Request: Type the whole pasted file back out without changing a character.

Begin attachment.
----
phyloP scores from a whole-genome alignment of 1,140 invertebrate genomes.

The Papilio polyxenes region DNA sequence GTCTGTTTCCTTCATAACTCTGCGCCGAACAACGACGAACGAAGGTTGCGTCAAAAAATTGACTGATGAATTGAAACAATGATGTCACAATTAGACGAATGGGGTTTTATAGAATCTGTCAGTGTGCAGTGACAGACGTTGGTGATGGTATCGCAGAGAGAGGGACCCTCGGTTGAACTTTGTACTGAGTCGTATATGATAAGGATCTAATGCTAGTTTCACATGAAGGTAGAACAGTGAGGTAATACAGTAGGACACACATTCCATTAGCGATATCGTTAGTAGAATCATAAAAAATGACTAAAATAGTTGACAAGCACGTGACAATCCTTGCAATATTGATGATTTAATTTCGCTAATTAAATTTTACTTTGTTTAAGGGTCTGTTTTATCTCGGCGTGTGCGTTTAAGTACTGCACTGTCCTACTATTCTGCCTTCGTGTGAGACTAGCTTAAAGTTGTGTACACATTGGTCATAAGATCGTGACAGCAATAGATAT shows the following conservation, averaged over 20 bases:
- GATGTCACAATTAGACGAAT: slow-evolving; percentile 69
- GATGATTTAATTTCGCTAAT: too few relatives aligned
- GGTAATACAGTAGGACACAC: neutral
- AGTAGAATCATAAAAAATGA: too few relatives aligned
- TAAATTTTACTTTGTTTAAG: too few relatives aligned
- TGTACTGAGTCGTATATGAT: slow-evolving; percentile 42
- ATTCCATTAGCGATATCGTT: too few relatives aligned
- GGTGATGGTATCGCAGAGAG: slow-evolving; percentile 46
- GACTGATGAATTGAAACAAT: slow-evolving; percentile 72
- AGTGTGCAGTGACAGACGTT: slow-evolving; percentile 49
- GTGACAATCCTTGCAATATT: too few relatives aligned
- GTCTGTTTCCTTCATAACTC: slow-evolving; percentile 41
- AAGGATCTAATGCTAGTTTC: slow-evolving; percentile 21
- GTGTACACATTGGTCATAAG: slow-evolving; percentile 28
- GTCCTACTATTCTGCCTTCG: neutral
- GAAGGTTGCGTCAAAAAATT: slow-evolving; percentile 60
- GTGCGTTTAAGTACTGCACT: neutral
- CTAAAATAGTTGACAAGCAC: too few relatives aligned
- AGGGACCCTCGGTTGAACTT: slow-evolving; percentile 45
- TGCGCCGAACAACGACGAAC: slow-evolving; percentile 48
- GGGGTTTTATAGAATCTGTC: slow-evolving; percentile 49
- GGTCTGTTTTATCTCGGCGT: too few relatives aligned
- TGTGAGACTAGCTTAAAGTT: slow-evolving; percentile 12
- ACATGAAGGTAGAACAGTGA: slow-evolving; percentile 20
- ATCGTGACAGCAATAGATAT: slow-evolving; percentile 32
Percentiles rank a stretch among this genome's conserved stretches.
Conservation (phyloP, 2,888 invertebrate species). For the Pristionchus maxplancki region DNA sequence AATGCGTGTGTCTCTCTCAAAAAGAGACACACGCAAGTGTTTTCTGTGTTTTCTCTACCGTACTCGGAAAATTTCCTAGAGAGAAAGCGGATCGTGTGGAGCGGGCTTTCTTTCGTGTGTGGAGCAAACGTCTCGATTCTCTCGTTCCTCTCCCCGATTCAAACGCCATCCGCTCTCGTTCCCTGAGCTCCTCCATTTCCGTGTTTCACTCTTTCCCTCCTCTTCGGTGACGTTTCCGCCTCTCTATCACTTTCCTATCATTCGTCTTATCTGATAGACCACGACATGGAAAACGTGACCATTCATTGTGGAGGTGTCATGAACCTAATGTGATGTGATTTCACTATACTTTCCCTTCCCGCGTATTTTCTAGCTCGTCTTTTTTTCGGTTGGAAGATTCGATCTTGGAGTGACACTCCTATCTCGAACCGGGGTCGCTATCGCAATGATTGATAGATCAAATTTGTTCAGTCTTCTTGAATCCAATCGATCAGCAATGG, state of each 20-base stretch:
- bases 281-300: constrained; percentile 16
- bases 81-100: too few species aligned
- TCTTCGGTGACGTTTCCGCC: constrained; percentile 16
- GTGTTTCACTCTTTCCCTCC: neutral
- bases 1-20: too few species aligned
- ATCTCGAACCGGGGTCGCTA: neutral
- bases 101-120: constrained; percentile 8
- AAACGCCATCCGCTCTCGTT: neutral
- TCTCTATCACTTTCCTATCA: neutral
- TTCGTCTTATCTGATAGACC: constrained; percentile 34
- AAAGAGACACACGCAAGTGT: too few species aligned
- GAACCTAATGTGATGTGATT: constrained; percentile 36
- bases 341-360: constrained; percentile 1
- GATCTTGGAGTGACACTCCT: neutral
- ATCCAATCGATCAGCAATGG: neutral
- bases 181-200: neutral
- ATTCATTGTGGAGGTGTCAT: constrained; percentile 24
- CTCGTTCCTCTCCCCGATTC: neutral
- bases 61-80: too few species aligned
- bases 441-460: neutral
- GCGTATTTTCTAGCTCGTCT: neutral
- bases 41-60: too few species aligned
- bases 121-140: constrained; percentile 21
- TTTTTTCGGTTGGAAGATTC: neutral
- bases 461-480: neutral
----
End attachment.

phyloP scores from a whole-genome alignment of 1,140 invertebrate genomes.

The Papilio polyxenes region DNA sequence GTCTGTTTCCTTCATAACTCTGCGCCGAACAACGACGAACGAAGGTTGCGTCAAAAAATTGACTGATGAATTGAAACAATGATGTCACAATTAGACGAATGGGGTTTTATAGAATCTGTCAGTGTGCAGTGACAGACGTTGGTGATGGTATCGCAGAGAGAGGGACCCTCGGTTGAACTTTGTACTGAGTCGTATATGATAAGGATCTAATGCTAGTTTCACATGAAGGTAGAACAGTGAGGTAATACAGTAGGACACACATTCCATTAGCGATATCGTTAGTAGAATCATAAAAAATGACTAAAATAGTTGACAAGCACGTGACAATCCTTGCAATATTGATGATTTAATTTCGCTAATTAAATTTTACTTTGTTTAAGGGTCTGTTTTATCTCGGCGTGTGCGTTTAAGTACTGCACTGTCCTACTATTCTGCCTTCGTGTGAGACTAGCTTAAAGTTGTGTACACATTGGTCATAAGATCGTGACAGCAATAGATAT shows the following conservation, averaged over 20 bases:
- GATGTCACAATTAGACGAAT: slow-evolving; percentile 69
- GATGATTTAATTTCGCTAAT: too few relatives aligned
- GGTAATACAGTAGGACACAC: neutral
- AGTAGAATCATAAAAAATGA: too few relatives aligned
- TAAATTTTACTTTGTTTAAG: too few relatives aligned
- TGTACTGAGTCGTATATGAT: slow-evolving; percentile 42
- ATTCCATTAGCGATATCGTT: too few relatives aligned
- GGTGATGGTATCGCAGAGAG: slow-evolving; percentile 46
- GACTGATGAATTGAAACAAT: slow-evolving; percentile 72
- AGTGTGCAGTGACAGACGTT: slow-evolving; percentile 49
- GTGACAATCCTTGCAATATT: too few relatives aligned
- GTCTGTTTCCTTCATAACTC: slow-evolving; percentile 41
- AAGGATCTAATGCTAGTTTC: slow-evolving; percentile 21
- GTGTACACATTGGTCATAAG: slow-evolving; percentile 28
- GTCCTACTATTCTGCCTTCG: neutral
- GAAGGTTGCGTCAAAAAATT: slow-evolving; percentile 60
- GTGCGTTTAAGTACTGCACT: neutral
- CTAAAATAGTTGACAAGCAC: too few relatives aligned
- AGGGACCCTCGGTTGAACTT: slow-evolving; percentile 45
- TGCGCCGAACAACGACGAAC: slow-evolving; percentile 48
- GGGGTTTTATAGAATCTGTC: slow-evolving; percentile 49
- GGTCTGTTTTATCTCGGCGT: too few relatives aligned
- TGTGAGACTAGCTTAAAGTT: slow-evolving; percentile 12
- ACATGAAGGTAGAACAGTGA: slow-evolving; percentile 20
- ATCGTGACAGCAATAGATAT: slow-evolving; percentile 32
Percentiles rank a stretch among this genome's conserved stretches.
Conservation (phyloP, 2,888 invertebrate species). For the Pristionchus maxplancki region DNA sequence AATGCGTGTGTCTCTCTCAAAAAGAGACACACGCAAGTGTTTTCTGTGTTTTCTCTACCGTACTCGGAAAATTTCCTAGAGAGAAAGCGGATCGTGTGGAGCGGGCTTTCTTTCGTGTGTGGAGCAAACGTCTCGATTCTCTCGTTCCTCTCCCCGATTCAAACGCCATCCGCTCTCGTTCCCTGAGCTCCTCCATTTCCGTGTTTCACTCTTTCCCTCCTCTTCGGTGACGTTTCCGCCTCTCTATCACTTTCCTATCATTCGTCTTATCTGATAGACCACGACATGGAAAACGTGACCATTCATTGTGGAGGTGTCATGAACCTAATGTGATGTGATTTCACTATACTTTCCCTTCCCGCGTATTTTCTAGCTCGTCTTTTTTTCGGTTGGAAGATTCGATCTTGGAGTGACACTCCTATCTCGAACCGGGGTCGCTATCGCAATGATTGATAGATCAAATTTGTTCAGTCTTCTTGAATCCAATCGATCAGCAATGG, state of each 20-base stretch:
- bases 281-300: constrained; percentile 16
- bases 81-100: too few species aligned
- TCTTCGGTGACGTTTCCGCC: constrained; percentile 16
- GTGTTTCACTCTTTCCCTCC: neutral
- bases 1-20: too few species aligned
- ATCTCGAACCGGGGTCGCTA: neutral
- bases 101-120: constrained; percentile 8
- AAACGCCATCCGCTCTCGTT: neutral
- TCTCTATCACTTTCCTATCA: neutral
- TTCGTCTTATCTGATAGACC: constrained; percentile 34
- AAAGAGACACACGCAAGTGT: too few species aligned
- GAACCTAATGTGATGTGATT: constrained; percentile 36
- bases 341-360: constrained; percentile 1
- GATCTTGGAGTGACACTCCT: neutral
- ATCCAATCGATCAGCAATGG: neutral
- bases 181-200: neutral
- ATTCATTGTGGAGGTGTCAT: constrained; percentile 24
- CTCGTTCCTCTCCCCGATTC: neutral
- bases 61-80: too few species aligned
- bases 441-460: neutral
- GCGTATTTTCTAGCTCGTCT: neutral
- bases 41-60: too few species aligned
- bases 121-140: constrained; percentile 21
- TTTTTTCGGTTGGAAGATTC: neutral
- bases 461-480: neutral